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post #1 of 39 (permalink) Old 11-18-2005, 01:36 PM Thread Starter
 
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Big Brother Cameras

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ANPR (Automatic Number Plate Recognition) cameras are being used to create a "24x7 national vehicle movement database" that will log the movement of every vehicle on the United Kingdom's roads. Your every move will be retained in the system for two years.
According to an article in The Register, the system will go live in April of next year and will process 50 million number plates per day by year's end. ANPR camera systems are to be placed every 400 yards along motorways.


(ANPR mobile unit)

Besides "denying criminals the use of the roads", the system will also link to other databases to identify vehicles that are unregistered and untaxed. The system will be used in the war on terror; UK police have lobbied for detention periods of up to 90 days without charges for terror suspects. Once police have a tip or a suspect in custody, they can sift records of vehicle movement along with everything else.
Well that worries me abit. I'm conserned how all this data is going to be used. Of course many others will argue against the existance of the system itself.

Luckily for some of us, the expance of putting something like that in the states will keep it from happening for quiet some time.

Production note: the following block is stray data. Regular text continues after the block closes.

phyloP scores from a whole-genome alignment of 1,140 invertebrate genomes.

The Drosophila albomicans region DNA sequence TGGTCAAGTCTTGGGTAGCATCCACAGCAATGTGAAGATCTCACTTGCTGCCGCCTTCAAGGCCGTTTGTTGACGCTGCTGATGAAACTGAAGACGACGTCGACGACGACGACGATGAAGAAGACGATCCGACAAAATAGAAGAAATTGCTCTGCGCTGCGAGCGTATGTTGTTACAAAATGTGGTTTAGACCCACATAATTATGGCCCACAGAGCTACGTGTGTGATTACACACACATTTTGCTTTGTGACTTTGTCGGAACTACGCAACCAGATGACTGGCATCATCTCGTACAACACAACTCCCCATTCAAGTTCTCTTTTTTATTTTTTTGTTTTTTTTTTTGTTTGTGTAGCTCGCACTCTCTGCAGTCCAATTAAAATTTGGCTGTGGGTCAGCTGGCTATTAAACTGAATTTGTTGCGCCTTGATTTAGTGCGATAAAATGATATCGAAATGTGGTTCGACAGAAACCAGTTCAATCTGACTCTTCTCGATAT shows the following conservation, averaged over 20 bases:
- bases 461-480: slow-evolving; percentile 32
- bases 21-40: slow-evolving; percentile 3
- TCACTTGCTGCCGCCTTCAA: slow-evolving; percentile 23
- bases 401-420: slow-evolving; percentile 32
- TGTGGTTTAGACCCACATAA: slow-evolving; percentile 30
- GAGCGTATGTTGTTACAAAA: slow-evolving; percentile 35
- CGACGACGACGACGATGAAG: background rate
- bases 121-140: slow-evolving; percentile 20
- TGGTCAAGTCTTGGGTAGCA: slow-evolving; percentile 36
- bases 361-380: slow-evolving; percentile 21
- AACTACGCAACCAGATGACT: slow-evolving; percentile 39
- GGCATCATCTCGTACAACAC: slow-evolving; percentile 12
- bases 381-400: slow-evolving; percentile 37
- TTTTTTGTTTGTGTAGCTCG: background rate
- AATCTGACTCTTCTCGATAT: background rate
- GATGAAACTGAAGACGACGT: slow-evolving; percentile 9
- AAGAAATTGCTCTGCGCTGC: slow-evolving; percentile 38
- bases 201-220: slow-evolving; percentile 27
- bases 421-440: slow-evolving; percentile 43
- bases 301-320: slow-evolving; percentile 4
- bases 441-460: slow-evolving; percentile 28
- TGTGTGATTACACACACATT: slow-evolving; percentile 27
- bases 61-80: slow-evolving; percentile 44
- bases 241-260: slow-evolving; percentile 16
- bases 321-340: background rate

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post #2 of 39 (permalink) Old 11-18-2005, 01:44 PM
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Not to mention the speeding tickets they're going to be able to write!

Coming to a state near you!

A few ccs short of a full litre.
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post #3 of 39 (permalink) Old 11-18-2005, 01:50 PM Thread Starter
 
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Yeah.. the speeding tickets are the real problem. I'm going to assume, and most of you will probly agree that less than 10% of speeding offenders are cought (I honestly thinkg its more like less than 0.1%)

By that logic, if such a system could guarantee 100% speed enforcment the revenues will be plenty enough to pay for it, as well a whole new highway system, military, and space program.
However it would absolutely cripple the economy.



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post #4 of 39 (permalink) Old 11-18-2005, 02:00 PM
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Quote:
Originally posted by Vash
...it would absolutely cripple the economy.
Or, it could just encourage people to not speed.




In God, we trust; all others must provide data.
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post #5 of 39 (permalink) Old 11-18-2005, 02:28 PM
 
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Hi All-

That's the difference between "subjects" and "citizens" when the topic of overreaching and power-hungry government is discussed. These cameras are an insult to all decent and law-abiding people.

~ Blue Jays ~
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post #6 of 39 (permalink) Old 11-18-2005, 03:00 PM
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The decent and law-abiding citizens should have no reason to worry about them, now should they?